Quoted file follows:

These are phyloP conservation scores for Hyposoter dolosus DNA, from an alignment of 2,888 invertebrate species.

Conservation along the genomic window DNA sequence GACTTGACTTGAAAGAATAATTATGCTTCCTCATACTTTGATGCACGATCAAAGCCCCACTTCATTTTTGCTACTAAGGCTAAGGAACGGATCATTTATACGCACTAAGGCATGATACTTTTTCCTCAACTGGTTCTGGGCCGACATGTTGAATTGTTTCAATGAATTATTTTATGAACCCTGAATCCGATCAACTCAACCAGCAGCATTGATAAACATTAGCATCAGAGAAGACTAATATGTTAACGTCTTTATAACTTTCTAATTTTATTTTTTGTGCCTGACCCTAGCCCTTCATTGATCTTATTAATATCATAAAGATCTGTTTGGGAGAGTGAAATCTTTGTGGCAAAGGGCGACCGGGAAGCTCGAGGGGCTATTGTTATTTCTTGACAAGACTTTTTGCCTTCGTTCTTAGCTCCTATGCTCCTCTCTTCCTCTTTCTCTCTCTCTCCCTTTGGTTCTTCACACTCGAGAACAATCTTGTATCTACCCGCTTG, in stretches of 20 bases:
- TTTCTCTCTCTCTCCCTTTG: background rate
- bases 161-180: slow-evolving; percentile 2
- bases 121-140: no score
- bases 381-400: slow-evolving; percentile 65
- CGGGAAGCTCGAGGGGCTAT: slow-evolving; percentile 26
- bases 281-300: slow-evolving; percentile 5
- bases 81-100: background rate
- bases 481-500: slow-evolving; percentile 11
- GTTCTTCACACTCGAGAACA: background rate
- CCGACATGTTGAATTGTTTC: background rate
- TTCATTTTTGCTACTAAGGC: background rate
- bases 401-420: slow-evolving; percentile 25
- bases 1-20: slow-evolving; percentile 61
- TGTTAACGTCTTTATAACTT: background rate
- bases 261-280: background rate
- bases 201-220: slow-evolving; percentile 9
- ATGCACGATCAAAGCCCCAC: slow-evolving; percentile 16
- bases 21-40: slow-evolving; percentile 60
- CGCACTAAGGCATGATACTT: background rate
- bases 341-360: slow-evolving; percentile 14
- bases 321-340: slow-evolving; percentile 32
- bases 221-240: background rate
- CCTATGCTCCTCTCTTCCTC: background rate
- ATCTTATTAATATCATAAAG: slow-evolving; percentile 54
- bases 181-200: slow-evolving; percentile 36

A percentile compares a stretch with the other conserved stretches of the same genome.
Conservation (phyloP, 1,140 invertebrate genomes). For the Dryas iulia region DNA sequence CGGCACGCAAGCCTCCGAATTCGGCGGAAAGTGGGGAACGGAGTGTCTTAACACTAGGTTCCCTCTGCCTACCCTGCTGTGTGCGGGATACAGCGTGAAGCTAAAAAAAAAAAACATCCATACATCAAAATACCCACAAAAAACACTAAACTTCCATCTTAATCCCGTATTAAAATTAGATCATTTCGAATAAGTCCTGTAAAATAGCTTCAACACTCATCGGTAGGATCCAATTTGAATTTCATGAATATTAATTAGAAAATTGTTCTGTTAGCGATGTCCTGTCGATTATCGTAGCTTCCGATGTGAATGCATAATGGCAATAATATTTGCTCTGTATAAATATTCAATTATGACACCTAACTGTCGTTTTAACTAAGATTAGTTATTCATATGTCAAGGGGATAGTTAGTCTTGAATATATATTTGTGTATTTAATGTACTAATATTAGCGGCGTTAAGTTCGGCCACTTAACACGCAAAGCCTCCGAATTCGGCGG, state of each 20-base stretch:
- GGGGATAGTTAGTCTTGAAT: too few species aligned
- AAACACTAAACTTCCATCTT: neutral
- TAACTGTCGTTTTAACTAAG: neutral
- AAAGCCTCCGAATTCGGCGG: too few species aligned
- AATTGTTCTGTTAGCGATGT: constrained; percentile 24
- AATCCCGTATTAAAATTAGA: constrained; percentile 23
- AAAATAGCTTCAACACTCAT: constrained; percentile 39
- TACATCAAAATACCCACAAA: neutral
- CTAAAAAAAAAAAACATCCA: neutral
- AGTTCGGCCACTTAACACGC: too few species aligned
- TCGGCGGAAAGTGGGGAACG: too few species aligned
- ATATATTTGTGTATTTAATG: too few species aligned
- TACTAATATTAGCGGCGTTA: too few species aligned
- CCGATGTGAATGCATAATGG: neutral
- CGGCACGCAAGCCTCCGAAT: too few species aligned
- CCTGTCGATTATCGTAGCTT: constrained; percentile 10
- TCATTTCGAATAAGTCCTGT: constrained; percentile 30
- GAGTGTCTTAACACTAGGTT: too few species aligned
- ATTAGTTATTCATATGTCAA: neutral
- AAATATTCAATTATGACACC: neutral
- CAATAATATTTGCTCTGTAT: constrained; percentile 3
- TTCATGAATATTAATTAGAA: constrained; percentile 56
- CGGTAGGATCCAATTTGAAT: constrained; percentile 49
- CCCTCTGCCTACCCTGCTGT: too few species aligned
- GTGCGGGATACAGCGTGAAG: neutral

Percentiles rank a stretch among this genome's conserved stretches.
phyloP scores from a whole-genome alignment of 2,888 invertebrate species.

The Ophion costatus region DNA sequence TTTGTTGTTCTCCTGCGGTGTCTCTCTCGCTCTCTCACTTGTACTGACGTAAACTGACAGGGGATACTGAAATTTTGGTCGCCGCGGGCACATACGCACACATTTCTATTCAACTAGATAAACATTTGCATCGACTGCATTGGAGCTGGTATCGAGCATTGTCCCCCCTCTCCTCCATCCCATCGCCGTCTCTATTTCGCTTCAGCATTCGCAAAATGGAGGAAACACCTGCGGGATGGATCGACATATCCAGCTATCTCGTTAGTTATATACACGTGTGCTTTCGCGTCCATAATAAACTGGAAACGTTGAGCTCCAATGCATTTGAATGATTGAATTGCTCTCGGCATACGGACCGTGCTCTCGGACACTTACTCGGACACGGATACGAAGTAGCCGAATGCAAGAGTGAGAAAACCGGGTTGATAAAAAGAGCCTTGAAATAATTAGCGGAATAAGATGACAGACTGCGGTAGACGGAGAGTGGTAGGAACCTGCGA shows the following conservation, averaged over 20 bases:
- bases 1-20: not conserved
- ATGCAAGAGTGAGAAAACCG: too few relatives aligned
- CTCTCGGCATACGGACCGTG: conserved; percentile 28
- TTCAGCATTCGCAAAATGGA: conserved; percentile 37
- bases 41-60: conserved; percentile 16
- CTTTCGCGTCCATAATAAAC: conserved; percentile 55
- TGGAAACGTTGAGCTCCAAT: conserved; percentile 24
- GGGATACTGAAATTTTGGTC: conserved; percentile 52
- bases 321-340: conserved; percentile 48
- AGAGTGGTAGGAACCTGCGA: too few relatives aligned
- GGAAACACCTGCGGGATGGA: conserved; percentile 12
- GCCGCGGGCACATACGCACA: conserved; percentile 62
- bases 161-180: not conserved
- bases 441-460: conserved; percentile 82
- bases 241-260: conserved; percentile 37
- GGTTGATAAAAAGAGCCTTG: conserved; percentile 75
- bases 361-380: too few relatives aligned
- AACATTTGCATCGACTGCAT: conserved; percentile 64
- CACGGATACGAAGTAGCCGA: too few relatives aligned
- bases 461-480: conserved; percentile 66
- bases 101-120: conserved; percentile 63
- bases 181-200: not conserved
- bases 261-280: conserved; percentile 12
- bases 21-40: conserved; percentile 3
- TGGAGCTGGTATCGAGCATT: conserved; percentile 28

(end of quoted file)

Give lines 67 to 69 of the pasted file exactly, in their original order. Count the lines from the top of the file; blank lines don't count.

- AGAGTGGTAGGAACCTGCGA: too few relatives aligned
- GGAAACACCTGCGGGATGGA: conserved; percentile 12
- GCCGCGGGCACATACGCACA: conserved; percentile 62